Landing Page Design Mistakes: Are You Embarrassing Yourself?

You know what? If you are doing any Landing Page Design Mistakes, you are seriously embarrassing yourself. On top of that, you are losing out on opportunities while throwing marketing dollars down the drain.

Landing pages are the single most important element in your sales funnel. There’s just no point in sending traffic to a website – whether you do organic marketing or paid advertising.

Web site home pages are generic with tons of different things that call for a visitors’ attention. That’s why it’s no wonder that most visitors only “visit” and “do nothing.“

Things like conversion centered design, landing pages best design practices, and everything else you might read about landing pages is of no use if you don’t even have a landing page in the first place — which is one of the major landing page design mistakes by itself (minus the design).

You need landing pages because they single-handedly pull your conversions through the roof. They have the potential to help visitors focus and take action on an offer you are making on your page.

It’s not rocket science; it’s just common sense.

Oh, you say you knew about the importance of landing pages already? Not so quick, Charlie.

Let’s traverse across continents, alright?

United States

Here’s proof that even a Top SEO agency doesn’t know a thing about conversions (=cash) except what they know (which is a fraction of what digital marketing is).

Percepture is NYC’s Top SEO agency and their landing page is nothing more than a regular page on their website. When you land there, you see a run down of an explanation of what SEO is.

I mean, as if Moz and Google itself wasn’t enough for a quick download on what SEO is, where are all the goodies that a landing page must have?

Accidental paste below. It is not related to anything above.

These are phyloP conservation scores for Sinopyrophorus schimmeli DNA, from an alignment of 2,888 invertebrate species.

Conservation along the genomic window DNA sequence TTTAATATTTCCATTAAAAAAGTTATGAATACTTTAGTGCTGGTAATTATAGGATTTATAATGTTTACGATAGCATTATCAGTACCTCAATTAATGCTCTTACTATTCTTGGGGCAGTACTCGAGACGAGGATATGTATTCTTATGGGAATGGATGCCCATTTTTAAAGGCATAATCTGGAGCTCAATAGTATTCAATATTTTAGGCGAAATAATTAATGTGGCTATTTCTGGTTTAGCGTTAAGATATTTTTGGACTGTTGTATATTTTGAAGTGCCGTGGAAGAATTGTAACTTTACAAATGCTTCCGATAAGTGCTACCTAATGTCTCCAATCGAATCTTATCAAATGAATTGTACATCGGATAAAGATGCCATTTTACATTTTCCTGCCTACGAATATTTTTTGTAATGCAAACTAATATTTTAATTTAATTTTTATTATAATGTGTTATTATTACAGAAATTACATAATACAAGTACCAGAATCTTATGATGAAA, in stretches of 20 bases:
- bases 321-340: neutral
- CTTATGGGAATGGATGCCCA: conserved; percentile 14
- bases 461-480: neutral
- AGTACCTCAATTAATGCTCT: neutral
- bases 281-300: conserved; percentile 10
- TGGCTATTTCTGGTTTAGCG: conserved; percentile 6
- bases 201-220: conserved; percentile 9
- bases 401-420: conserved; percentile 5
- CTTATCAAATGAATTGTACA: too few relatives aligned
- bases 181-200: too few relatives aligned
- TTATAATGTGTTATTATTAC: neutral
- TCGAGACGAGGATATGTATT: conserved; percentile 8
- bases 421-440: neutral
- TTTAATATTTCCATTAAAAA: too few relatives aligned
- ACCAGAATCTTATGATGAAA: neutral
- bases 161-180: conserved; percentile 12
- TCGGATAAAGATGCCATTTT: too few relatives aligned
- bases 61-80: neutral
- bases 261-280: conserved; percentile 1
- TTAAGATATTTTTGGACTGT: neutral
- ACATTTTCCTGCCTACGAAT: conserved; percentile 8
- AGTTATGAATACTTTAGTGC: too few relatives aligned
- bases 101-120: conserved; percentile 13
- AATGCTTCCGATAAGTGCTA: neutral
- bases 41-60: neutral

How can a business that has so much to do with landing pages make these landing page design mistakes?

United Kingdom & India


Although this page showed up on results on Google UK, Spikeway is the worst of the lot. A big wall of text on a section of the website where most eyes wander, a big navigation menu, a list of reasons why you should consider SpikeWay.

Let’s make it easier for you: They’ll never be able to design your websites or landing pages that’ll make a single dollar, ever.

Many businesses do not use landing pages at all. If and when they do, they design landing pages like they design websites and that’s not serving any purpose. So, how do you make sure you are getting everything to do with landing pages right?

This is how:

Don’t depend on developers, ever

If you want landing pages developed by a web developer on HTML5 and CSS3, you are in trouble.

Most web developers don’t know a thing about conversion centered design. They follow the same design principles they are familiar with (related to regular website design) and they design landing pages similarly.

Plus, they take eons to design a single landing page. Are your campaigns going to wait on every single landing page, a couple of variants on the original page, and a grand total of 16 landing pages that you need?

Pamela Vaughan of HubSpot, while referring to a Marketing Benchmark report, writes that the more landing pages you have, the more leads you can generate. When the number of landing pages is increased from 10-15, businesses apparently see a whopping 55% increase in leads generated.

Number of Landing pages

Now, let’s see. Assuming the cheapest developer or designer you find designs a single landing page (and they don’t even supply copy) for $350. What are you spending in total for 10 landing pages? Did you just say $3500? Good luck with your ROI.

With tools like Unbounce, Wishpond, and LeadPages, you’d never need a developer. If you still do, I’d be curious to find out what the reasons are?